3) Fashion & Employment/Labor law: If you run your legal business and hire employees, you must be concerned about compliance with employment/labor law. The fashion industry is no exception to the rule. Within California, for example, there are over 300,000 employees in the apparel and textile industries. Most of them are located in Los Angeles and it is the business of fashion lawyers to know how to help their fashion clients comply with employment and labor laws. An example of how employment/ labor law violations would come into play remains the case of the notorious American Apparel company [AA], which is the largest T-shirt manufacturer in the U.S.A. AA has been sued too many times to count for all sort of labor and employment law violations. In one instance of a sexual harassment suit filed against the Los Angeles-based AA, which was ultimately dismissed by a federal judge in 2005, a former employee who worked for AA for two and a half months alleged she was exposed to a hostile work environment; partly because of a collage of vintage penthouse magazine covers used to decorate the store.
4) Fashion & Criminal Law: Imitation they say is the highest form of flattery. This indeed has always been the case in the fashion world until recently. These days, it is becoming very expensive to copy other people’s work. For the most part, knock-off kings seemed to suffer only monetary losses. Lately, counterfeiting laws under the trademark statutes which have criminal provisions are now being enforced both on a state and federal level. For example, in late 2007, the Los Angeles Police Department [LAPD] and the Los Angeles County Sheriff’s Department conducted the largest raid ever in downtown LA’s shopping district. Linking counterfeit goods to gang activity, they confiscated over $8 million counterfeit goods and arrested 26 people.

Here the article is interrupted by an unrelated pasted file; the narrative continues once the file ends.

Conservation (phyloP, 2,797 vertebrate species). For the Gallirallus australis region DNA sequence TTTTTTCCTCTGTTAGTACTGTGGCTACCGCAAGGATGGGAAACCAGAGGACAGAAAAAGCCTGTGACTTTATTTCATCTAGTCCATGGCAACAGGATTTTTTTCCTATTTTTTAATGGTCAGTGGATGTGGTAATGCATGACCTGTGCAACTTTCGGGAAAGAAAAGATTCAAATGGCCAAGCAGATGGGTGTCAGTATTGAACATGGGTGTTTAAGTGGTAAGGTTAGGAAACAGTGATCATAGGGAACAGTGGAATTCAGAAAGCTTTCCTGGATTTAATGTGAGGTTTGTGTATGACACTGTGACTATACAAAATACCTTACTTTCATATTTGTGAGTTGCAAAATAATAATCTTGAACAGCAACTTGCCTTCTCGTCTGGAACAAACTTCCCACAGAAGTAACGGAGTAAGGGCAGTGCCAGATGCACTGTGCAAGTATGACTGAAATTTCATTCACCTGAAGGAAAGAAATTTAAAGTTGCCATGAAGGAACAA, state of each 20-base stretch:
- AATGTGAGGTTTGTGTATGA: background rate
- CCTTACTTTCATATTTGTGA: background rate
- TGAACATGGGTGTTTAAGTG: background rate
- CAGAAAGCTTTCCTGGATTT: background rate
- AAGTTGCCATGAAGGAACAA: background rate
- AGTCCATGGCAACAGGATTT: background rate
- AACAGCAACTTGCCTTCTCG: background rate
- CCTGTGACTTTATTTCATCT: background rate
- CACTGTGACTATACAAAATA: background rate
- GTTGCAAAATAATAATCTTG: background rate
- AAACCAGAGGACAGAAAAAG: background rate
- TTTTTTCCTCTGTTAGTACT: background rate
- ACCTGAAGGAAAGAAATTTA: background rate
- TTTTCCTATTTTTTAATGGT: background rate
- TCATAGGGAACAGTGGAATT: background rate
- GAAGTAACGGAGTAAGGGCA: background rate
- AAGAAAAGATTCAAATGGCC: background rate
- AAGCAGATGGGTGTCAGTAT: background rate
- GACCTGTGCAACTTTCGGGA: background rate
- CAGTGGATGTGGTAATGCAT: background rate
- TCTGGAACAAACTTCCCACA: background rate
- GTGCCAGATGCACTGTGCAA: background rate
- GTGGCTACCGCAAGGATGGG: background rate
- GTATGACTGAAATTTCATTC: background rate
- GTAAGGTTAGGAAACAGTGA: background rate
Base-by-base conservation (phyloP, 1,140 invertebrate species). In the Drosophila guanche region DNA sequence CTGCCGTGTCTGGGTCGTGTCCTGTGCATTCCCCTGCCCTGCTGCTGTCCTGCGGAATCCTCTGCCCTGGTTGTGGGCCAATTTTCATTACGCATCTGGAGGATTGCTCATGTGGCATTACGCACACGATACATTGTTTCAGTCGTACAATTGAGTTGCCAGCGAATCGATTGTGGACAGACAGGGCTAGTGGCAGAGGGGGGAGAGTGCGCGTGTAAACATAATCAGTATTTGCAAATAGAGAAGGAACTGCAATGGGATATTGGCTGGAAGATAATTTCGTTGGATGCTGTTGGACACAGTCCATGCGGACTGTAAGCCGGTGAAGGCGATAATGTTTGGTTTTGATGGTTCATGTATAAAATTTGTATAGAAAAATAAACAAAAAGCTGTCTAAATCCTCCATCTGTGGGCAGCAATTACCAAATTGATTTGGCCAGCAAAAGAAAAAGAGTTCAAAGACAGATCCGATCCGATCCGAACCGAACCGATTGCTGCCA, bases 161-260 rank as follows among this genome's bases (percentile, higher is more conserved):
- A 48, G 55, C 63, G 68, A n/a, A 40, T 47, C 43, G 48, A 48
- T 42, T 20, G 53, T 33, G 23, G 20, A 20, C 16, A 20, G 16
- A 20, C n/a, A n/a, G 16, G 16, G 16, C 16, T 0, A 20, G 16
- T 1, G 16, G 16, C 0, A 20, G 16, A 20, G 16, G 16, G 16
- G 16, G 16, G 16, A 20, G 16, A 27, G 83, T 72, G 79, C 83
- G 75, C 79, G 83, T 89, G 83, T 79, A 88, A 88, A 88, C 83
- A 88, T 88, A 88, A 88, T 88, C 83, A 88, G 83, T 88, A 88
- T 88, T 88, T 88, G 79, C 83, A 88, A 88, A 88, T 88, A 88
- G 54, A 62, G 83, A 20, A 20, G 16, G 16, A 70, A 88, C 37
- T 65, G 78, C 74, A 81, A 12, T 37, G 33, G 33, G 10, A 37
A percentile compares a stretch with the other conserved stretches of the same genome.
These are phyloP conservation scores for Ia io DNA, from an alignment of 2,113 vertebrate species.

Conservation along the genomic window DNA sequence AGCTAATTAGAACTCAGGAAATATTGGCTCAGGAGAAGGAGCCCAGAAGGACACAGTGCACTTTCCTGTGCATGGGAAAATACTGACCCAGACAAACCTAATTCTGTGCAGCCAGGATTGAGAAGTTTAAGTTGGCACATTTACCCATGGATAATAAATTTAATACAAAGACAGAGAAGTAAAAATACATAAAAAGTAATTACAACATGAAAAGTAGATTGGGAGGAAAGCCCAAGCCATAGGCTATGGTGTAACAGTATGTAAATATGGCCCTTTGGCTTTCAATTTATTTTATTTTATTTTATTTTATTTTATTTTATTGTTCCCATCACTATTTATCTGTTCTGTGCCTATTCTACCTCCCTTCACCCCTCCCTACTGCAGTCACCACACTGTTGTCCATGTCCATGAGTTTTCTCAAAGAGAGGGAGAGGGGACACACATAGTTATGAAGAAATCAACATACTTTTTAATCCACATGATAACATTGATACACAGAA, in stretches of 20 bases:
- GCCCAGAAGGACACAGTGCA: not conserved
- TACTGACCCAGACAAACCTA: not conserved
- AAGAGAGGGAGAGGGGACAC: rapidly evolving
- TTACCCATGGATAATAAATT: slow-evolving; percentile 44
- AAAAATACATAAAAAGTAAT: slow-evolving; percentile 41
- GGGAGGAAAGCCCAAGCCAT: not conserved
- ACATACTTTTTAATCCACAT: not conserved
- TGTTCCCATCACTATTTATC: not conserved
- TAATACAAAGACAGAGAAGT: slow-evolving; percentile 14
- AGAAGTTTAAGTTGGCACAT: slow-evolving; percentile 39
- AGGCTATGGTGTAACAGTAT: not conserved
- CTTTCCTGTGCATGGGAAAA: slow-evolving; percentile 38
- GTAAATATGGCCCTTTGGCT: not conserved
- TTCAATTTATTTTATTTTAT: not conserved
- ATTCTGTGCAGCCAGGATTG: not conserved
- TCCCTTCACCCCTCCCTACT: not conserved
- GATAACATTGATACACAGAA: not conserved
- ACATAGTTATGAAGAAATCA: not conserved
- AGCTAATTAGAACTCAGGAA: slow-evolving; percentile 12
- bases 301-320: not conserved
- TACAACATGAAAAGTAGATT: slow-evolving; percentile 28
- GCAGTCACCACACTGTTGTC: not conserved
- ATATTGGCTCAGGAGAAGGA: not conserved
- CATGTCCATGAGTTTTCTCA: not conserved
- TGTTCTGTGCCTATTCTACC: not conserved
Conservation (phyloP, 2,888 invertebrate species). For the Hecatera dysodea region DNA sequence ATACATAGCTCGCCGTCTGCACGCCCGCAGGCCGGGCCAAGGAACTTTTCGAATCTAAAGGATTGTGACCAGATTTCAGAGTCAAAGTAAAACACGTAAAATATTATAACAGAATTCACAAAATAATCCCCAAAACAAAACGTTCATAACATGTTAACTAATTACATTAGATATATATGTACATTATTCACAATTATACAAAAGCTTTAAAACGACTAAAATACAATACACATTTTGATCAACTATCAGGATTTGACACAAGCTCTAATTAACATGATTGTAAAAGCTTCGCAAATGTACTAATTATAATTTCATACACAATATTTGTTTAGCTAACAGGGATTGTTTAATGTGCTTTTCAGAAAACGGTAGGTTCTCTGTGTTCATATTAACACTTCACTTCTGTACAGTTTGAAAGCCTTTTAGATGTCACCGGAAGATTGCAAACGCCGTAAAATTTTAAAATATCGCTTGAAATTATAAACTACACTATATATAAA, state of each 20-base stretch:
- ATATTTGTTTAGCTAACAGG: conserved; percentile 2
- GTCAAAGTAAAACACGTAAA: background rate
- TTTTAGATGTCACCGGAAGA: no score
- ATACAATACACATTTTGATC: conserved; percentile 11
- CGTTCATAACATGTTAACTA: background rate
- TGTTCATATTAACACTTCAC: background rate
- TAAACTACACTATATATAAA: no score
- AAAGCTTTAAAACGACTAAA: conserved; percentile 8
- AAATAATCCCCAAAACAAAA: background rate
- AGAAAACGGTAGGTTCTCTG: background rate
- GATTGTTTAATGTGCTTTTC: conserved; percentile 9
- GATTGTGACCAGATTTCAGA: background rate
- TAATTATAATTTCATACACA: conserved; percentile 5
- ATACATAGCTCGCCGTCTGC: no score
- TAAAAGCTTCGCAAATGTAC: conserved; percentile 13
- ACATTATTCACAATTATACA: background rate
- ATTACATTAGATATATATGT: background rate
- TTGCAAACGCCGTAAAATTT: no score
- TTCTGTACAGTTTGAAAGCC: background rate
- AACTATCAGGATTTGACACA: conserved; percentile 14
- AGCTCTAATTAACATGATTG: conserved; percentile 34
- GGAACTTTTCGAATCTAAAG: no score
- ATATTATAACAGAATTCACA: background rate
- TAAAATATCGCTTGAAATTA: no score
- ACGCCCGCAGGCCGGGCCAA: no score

5) Fashion & International Law: A talk on Fashion law 101 would be incomplete without discussing the intersection of fashion and international laws. With today’s globalization, most Americans if not all are wearing apparel made in China and India.
For fashion attorneys with clients doing business overseas, this means an understanding of international trademark protection, contract, trade and custom laws.
The above is the very basic overview of fashion law to again demonstrate that there is a whole new world out there, and you can expand your practice by following your passion for fashion in and out of the courtroom. Of course, the question becomes whether you’d have to uproot from your amazing set up in Sacramento to New York or Los Angeles so you can at least attend the fashion weeks and rub shoulders with the celebrities? For that, sorry, you are on your own.
For legal consultation on your specific fashion law matter or for more information, please visit me at www.ebitulawgrp.com or email me at (email@example.com).
Fashionentlaw™ is the brainchild of Uduak Oduok (Ms. Uduak), an ex-fashion model and industry veteran turned Fashion and Entertainment lawyer. The law blog discusses hot topics in pop culture arising primarily out of the fashion industry.
As a legal practitioner, Ms. Uduak has over two decades of experience counseling individuals and businesses within and outside the creative community. She has counseled designers, apparel manufacturers, models, photographers, retailers, graphic designers, musicians, public relations specialists, and athletes, among others, on diverse legal issues including business formation, licensing, trademark and copyright matters, contracts, intellectual property and contract disputes. She is also an Adjunct Professor.
To arrange a consultation to discuss your case, contact her today at 916-361-6506 or email (firstname.lastname@example.org).